Raw metagenome sequencing reads were first quality controlled using FastQC v0.11.521, and then trimmed using Trimmomatic v0.3622 to trim read-through adapters (ILLUMINACLIP:TruSeq. 2-PE.fasta:2:30:10), trim low quality base calls at the starts and ends of reads (LEADING:3, TRAILLING:3), remove reads that had average phred score lower than 20 in a sliding window of 10 bp (SLIDINWINDOW:10:20), and finally remove reads shorter than 100 bp (MINLEN:100). The overall quality of processed reads was evaluated again with FastQC v0.11.5, to ensure only high-quality reads were used in the downstream analysis.
Short reads of the 16S rRNA gene in the trimmed sequences were identified and taxonomically classified using two different programs: phyloFlash v3.2 beta123 and GraftM v0.12.224. The former program uses BBMap25 to identify and VSEARCH v2.5.026 to classify putative 16S rRNA gene reads with SIVLA 132 release27 as the reference database, while the latter program uses curated packages prepared from RDP28 to identify 16S rRNA gene reads and pplacer15 to assign the taxonomy.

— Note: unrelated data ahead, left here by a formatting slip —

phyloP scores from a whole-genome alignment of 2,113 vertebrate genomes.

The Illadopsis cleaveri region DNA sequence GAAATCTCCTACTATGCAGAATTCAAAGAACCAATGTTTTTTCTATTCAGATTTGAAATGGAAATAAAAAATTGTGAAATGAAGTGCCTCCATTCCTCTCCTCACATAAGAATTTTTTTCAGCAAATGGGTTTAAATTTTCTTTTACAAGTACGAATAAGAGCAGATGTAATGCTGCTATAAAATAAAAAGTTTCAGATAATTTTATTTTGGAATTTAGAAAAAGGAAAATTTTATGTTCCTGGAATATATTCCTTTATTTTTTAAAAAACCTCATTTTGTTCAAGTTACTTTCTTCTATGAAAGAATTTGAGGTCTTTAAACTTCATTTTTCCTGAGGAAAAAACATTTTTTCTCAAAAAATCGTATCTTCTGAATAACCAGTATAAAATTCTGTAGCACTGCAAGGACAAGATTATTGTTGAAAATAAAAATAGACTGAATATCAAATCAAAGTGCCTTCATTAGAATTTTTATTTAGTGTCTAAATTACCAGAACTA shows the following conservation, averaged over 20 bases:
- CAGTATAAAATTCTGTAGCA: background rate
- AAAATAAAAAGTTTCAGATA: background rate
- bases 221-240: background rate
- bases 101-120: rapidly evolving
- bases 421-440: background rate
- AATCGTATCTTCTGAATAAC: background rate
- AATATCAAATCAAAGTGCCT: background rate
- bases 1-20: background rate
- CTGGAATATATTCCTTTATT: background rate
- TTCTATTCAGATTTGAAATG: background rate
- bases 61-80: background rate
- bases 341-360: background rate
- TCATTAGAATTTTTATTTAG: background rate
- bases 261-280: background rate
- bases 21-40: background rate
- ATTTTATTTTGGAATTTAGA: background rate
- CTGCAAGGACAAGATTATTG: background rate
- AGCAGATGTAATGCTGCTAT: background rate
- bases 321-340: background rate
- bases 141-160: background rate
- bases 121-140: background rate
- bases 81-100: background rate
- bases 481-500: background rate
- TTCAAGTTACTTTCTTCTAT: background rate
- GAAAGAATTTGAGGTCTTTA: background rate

In addition, putative functional genes encoding key enzymes in nitrogen, sulfur, and methane cycling pathways were also identified and classified using GraftM24 with the default parameters and the respective curated reference packages (available at https://data.ace.uq.edu.au/public/graftm/7/). The relative abundances of each gene in each sample were normalized by dividing by the total read pairs in the trimmed dataset of that sample.
Metagenome assembly and genome binning